Just a few states are seeing a spike in COVID-19 cases among children, and Michigan is one of them.

Michigan recently extended its pandemic order and extended mask requirements to include children as young as 2 years old.

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What are the numbers?

The latest data from the Michigan Department of Health and Human Services indicates that as of Thursday, April 22, there are 92,450 cases of COVID-19 among those from age 10 to 19. That's up from 72,877 cases a little more than two weeks ago on April 5.

In the zero to nine age group, we've gone from 21,596 cases to 28,648 over the same time period.

That's nearly an 8 percent increase in both age groups. Nationally, there's been a 5 percent increase. Pennsylvania, Main, Vermont, and Puerto Rico are also seeing spikes in the number of cases among children.

Why is the disease spreading so rapidly among children?

One of the reasons is the prevalence of the B.1.1.7. variant in Michigan, according to Dr. Marisa Louie, the medical director for children's emergency services at Michigan Medicine. This particular form of the disease is more contagious and that leads to increased transmission among other children and to other family members.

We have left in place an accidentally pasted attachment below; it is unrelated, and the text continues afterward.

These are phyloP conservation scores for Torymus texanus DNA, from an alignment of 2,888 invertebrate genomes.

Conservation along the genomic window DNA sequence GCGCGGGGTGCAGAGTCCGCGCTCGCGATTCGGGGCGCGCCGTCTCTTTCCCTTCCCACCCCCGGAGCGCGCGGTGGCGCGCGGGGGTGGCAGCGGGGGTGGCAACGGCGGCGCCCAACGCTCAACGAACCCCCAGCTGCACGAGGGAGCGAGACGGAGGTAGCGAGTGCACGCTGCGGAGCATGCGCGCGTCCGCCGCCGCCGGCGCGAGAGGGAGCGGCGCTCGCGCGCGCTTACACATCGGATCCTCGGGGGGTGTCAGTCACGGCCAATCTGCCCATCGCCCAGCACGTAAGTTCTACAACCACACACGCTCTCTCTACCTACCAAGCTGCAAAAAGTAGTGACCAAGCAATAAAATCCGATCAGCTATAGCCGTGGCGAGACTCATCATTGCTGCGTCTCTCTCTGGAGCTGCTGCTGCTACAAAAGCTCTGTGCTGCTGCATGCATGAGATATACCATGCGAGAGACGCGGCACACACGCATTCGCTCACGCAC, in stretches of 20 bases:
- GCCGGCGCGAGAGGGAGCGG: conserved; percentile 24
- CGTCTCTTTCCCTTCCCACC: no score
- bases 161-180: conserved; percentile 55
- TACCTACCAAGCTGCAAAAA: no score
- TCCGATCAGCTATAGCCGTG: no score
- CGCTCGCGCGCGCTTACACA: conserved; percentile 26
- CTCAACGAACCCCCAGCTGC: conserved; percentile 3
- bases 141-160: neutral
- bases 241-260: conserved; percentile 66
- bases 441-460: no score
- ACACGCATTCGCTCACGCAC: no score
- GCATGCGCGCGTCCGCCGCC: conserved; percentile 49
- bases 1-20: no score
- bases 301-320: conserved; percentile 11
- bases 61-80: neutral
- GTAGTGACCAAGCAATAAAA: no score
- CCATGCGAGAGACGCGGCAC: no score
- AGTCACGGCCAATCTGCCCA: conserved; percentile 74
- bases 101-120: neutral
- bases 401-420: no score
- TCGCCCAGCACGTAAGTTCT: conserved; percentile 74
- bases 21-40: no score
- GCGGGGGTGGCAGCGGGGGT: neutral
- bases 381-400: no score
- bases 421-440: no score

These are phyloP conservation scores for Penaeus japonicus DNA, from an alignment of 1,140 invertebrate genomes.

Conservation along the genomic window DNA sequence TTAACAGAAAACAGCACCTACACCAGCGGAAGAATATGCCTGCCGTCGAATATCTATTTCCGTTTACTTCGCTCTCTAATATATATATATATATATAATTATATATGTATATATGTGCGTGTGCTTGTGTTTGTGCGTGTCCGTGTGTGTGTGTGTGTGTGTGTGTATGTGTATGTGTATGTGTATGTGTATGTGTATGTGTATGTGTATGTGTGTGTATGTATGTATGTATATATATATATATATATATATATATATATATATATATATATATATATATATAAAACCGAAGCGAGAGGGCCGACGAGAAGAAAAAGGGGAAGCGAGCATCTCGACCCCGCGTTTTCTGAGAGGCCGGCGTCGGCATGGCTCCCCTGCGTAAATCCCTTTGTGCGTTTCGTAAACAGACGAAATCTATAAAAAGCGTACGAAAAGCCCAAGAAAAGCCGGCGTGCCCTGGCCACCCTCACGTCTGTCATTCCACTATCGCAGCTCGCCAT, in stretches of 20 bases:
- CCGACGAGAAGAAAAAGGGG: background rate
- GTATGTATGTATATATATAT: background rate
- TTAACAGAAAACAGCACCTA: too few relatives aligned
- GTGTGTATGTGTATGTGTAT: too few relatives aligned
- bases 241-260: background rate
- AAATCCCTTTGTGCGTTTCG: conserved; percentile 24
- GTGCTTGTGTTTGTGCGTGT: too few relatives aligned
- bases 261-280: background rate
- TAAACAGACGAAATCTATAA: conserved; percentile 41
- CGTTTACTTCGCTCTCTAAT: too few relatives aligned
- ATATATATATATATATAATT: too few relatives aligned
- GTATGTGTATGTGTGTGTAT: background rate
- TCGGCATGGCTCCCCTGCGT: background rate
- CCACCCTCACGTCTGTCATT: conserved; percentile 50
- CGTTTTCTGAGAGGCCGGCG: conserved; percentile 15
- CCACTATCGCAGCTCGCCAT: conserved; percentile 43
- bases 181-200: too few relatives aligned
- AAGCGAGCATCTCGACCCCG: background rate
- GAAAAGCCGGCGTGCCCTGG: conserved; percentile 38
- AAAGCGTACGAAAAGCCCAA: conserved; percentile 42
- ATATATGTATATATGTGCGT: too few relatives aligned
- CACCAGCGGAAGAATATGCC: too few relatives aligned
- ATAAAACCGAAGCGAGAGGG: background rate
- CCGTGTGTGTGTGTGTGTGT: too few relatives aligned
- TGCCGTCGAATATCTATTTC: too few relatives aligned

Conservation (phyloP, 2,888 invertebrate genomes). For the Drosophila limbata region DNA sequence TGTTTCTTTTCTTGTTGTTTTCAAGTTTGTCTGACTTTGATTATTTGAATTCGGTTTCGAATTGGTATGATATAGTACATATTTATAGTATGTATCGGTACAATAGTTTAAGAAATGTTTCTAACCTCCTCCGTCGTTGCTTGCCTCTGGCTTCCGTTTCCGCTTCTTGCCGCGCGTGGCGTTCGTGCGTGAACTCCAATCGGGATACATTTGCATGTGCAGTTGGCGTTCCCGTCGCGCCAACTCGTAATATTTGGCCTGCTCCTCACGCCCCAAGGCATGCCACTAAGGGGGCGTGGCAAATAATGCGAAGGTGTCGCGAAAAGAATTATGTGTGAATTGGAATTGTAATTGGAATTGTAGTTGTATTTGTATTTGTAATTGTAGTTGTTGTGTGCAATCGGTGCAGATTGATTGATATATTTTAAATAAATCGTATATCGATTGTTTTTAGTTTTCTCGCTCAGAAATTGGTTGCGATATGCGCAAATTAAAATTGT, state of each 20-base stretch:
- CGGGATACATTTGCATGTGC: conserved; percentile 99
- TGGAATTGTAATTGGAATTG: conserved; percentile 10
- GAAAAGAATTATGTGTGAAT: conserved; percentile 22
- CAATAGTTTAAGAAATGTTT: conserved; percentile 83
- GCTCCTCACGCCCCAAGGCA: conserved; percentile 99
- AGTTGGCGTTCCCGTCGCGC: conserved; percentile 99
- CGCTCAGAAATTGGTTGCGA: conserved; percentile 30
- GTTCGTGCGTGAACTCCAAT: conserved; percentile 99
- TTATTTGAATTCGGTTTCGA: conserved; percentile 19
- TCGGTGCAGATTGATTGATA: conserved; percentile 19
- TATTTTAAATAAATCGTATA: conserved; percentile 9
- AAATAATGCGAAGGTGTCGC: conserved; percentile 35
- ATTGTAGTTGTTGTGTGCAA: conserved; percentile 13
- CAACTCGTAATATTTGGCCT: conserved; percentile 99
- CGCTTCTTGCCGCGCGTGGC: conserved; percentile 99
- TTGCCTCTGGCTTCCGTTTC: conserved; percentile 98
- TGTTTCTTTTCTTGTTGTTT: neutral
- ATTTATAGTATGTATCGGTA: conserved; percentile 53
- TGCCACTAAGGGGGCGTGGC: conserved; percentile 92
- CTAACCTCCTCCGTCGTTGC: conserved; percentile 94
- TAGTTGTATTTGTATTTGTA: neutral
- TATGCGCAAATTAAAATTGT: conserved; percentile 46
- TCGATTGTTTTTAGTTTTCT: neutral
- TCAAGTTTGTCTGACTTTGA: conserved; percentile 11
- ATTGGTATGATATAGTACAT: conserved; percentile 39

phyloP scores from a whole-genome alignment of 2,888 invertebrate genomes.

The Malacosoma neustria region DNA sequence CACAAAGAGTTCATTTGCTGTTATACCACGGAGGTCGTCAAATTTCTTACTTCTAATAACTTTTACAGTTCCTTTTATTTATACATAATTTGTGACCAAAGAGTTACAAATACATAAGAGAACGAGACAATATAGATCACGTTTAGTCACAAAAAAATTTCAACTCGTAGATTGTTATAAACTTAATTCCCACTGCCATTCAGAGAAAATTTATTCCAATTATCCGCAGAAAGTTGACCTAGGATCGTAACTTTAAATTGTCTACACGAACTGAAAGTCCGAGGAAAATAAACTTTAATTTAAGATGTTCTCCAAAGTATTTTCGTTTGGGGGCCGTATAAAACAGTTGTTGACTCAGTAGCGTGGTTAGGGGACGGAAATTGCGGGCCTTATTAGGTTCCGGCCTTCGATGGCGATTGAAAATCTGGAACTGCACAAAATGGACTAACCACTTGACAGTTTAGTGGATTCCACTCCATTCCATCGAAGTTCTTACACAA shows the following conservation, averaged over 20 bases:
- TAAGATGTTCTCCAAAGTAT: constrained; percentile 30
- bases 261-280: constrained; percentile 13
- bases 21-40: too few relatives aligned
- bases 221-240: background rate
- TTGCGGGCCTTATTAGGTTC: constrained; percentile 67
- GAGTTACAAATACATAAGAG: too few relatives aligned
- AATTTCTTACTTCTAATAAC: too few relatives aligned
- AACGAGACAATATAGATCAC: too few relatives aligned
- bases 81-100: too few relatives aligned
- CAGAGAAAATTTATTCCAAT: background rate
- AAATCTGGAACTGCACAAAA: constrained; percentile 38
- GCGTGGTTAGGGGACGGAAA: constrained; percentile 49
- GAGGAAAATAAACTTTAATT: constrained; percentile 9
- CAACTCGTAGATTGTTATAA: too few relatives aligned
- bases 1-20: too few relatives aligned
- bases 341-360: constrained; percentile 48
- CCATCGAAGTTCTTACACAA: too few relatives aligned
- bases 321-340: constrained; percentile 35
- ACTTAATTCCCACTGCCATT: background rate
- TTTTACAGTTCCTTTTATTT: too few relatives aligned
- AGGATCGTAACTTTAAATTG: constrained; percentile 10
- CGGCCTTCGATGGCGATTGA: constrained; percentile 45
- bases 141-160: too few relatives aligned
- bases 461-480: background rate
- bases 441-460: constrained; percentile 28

This Interactive Map Shows Where COVID-19 Variants Are Spreading in Michigan

Another reason is that children under the age of 16 are not eligible to receive the vaccine.

“We’ve certainly have been seeing far more COVID in children lately," Dr. Louie tells WXYZ. “We’re seeing a fair amount of transmission now amongst kids ages 10 and up. But really the entire age of 10 to 15 and lower than that is not eligible for the vaccine."

 

What can parents do to protect their children?

Besides taking precautions such as mask and social distancing, parents are encouraged to monitor school-related outbreaks in their districts. New cases reported by districts are reported on this website, but it should be pointed out that case counts are only for the last 28 days and are not cumulative.

Privacy laws prohibit school districts from disclosing specific data about students who are absent or who may have been shown symptoms of COVID-19. Many schools do, however, provide information on their websites regarding the number of students and/or staff members who have been quarantined.

 

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